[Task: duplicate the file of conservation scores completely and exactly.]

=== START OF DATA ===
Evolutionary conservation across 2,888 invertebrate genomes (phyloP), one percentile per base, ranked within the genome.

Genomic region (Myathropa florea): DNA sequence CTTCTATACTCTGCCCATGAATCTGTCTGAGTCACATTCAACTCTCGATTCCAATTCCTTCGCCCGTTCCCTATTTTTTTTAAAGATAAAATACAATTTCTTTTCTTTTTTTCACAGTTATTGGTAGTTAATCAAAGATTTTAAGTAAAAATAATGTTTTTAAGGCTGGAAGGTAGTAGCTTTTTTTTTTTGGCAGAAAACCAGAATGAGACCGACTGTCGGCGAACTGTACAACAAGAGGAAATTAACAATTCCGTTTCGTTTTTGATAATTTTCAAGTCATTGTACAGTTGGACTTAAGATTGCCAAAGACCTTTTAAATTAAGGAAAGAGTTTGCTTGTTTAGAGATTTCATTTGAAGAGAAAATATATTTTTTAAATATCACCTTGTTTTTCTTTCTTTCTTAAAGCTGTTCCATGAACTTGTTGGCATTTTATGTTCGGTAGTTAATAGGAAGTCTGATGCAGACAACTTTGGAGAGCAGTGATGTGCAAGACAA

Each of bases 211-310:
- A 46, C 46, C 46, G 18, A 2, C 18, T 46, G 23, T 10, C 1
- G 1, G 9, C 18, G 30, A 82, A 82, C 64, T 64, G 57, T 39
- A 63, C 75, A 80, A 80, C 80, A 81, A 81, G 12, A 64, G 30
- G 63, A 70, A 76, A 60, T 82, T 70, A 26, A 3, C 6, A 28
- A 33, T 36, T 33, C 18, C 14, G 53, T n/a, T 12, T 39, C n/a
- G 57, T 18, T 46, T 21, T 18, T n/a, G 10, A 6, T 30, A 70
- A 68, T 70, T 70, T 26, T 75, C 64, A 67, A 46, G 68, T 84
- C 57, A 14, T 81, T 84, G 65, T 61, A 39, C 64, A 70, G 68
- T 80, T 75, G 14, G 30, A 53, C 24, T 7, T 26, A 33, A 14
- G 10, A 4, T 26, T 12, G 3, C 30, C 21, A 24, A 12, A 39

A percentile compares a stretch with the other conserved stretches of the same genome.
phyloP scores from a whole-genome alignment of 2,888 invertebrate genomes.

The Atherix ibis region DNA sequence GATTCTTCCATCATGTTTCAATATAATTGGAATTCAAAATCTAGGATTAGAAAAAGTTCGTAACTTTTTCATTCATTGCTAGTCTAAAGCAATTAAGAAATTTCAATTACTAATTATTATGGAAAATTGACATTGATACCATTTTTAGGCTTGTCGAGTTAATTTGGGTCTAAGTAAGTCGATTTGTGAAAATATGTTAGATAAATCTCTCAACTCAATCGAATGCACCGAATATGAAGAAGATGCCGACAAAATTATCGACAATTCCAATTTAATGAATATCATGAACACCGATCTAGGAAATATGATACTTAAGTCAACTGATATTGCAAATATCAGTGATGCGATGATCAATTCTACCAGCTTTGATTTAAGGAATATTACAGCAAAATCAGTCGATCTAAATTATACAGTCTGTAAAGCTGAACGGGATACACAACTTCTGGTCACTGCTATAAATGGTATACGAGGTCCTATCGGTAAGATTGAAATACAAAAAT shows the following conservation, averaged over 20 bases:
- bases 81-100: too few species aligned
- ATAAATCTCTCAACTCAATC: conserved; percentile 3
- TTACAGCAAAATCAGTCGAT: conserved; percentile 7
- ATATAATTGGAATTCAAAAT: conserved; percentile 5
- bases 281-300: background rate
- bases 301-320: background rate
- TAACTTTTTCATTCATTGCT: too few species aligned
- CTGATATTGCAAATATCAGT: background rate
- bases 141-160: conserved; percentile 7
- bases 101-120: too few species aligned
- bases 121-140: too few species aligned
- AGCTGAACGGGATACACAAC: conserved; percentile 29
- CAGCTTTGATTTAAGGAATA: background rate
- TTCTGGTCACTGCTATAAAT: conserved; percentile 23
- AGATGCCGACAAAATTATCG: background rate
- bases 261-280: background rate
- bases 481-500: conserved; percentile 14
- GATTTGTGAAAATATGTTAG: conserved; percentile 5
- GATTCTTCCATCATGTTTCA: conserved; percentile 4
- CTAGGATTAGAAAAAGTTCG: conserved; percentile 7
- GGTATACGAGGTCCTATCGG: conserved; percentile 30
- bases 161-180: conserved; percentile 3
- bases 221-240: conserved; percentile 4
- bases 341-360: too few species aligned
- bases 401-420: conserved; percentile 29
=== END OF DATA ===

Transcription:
Evolutionary conservation across 2,888 invertebrate genomes (phyloP), one percentile per base, ranked within the genome.

Genomic region (Myathropa florea): DNA sequence CTTCTATACTCTGCCCATGAATCTGTCTGAGTCACATTCAACTCTCGATTCCAATTCCTTCGCCCGTTCCCTATTTTTTTTAAAGATAAAATACAATTTCTTTTCTTTTTTTCACAGTTATTGGTAGTTAATCAAAGATTTTAAGTAAAAATAATGTTTTTAAGGCTGGAAGGTAGTAGCTTTTTTTTTTTGGCAGAAAACCAGAATGAGACCGACTGTCGGCGAACTGTACAACAAGAGGAAATTAACAATTCCGTTTCGTTTTTGATAATTTTCAAGTCATTGTACAGTTGGACTTAAGATTGCCAAAGACCTTTTAAATTAAGGAAAGAGTTTGCTTGTTTAGAGATTTCATTTGAAGAGAAAATATATTTTTTAAATATCACCTTGTTTTTCTTTCTTTCTTAAAGCTGTTCCATGAACTTGTTGGCATTTTATGTTCGGTAGTTAATAGGAAGTCTGATGCAGACAACTTTGGAGAGCAGTGATGTGCAAGACAA

Each of bases 211-310:
- A 46, C 46, C 46, G 18, A 2, C 18, T 46, G 23, T 10, C 1
- G 1, G 9, C 18, G 30, A 82, A 82, C 64, T 64, G 57, T 39
- A 63, C 75, A 80, A 80, C 80, A 81, A 81, G 12, A 64, G 30
- G 63, A 70, A 76, A 60, T 82, T 70, A 26, A 3, C 6, A 28
- A 33, T 36, T 33, C 18, C 14, G 53, T n/a, T 12, T 39, C n/a
- G 57, T 18, T 46, T 21, T 18, T n/a, G 10, A 6, T 30, A 70
- A 68, T 70, T 70, T 26, T 75, C 64, A 67, A 46, G 68, T 84
- C 57, A 14, T 81, T 84, G 65, T 61, A 39, C 64, A 70, G 68
- T 80, T 75, G 14, G 30, A 53, C 24, T 7, T 26, A 33, A 14
- G 10, A 4, T 26, T 12, G 3, C 30, C 21, A 24, A 12, A 39

A percentile compares a stretch with the other conserved stretches of the same genome.
phyloP scores from a whole-genome alignment of 2,888 invertebrate genomes.

The Atherix ibis region DNA sequence GATTCTTCCATCATGTTTCAATATAATTGGAATTCAAAATCTAGGATTAGAAAAAGTTCGTAACTTTTTCATTCATTGCTAGTCTAAAGCAATTAAGAAATTTCAATTACTAATTATTATGGAAAATTGACATTGATACCATTTTTAGGCTTGTCGAGTTAATTTGGGTCTAAGTAAGTCGATTTGTGAAAATATGTTAGATAAATCTCTCAACTCAATCGAATGCACCGAATATGAAGAAGATGCCGACAAAATTATCGACAATTCCAATTTAATGAATATCATGAACACCGATCTAGGAAATATGATACTTAAGTCAACTGATATTGCAAATATCAGTGATGCGATGATCAATTCTACCAGCTTTGATTTAAGGAATATTACAGCAAAATCAGTCGATCTAAATTATACAGTCTGTAAAGCTGAACGGGATACACAACTTCTGGTCACTGCTATAAATGGTATACGAGGTCCTATCGGTAAGATTGAAATACAAAAAT shows the following conservation, averaged over 20 bases:
- bases 81-100: too few species aligned
- ATAAATCTCTCAACTCAATC: conserved; percentile 3
- TTACAGCAAAATCAGTCGAT: conserved; percentile 7
- ATATAATTGGAATTCAAAAT: conserved; percentile 5
- bases 281-300: background rate
- bases 301-320: background rate
- TAACTTTTTCATTCATTGCT: too few species aligned
- CTGATATTGCAAATATCAGT: background rate
- bases 141-160: conserved; percentile 7
- bases 101-120: too few species aligned
- bases 121-140: too few species aligned
- AGCTGAACGGGATACACAAC: conserved; percentile 29
- CAGCTTTGATTTAAGGAATA: background rate
- TTCTGGTCACTGCTATAAAT: conserved; percentile 23
- AGATGCCGACAAAATTATCG: background rate
- bases 261-280: background rate
- bases 481-500: conserved; percentile 14
- GATTTGTGAAAATATGTTAG: conserved; percentile 5
- GATTCTTCCATCATGTTTCA: conserved; percentile 4
- CTAGGATTAGAAAAAGTTCG: conserved; percentile 7
- GGTATACGAGGTCCTATCGG: conserved; percentile 30
- bases 161-180: conserved; percentile 3
- bases 221-240: conserved; percentile 4
- bases 341-360: too few species aligned
- bases 401-420: conserved; percentile 29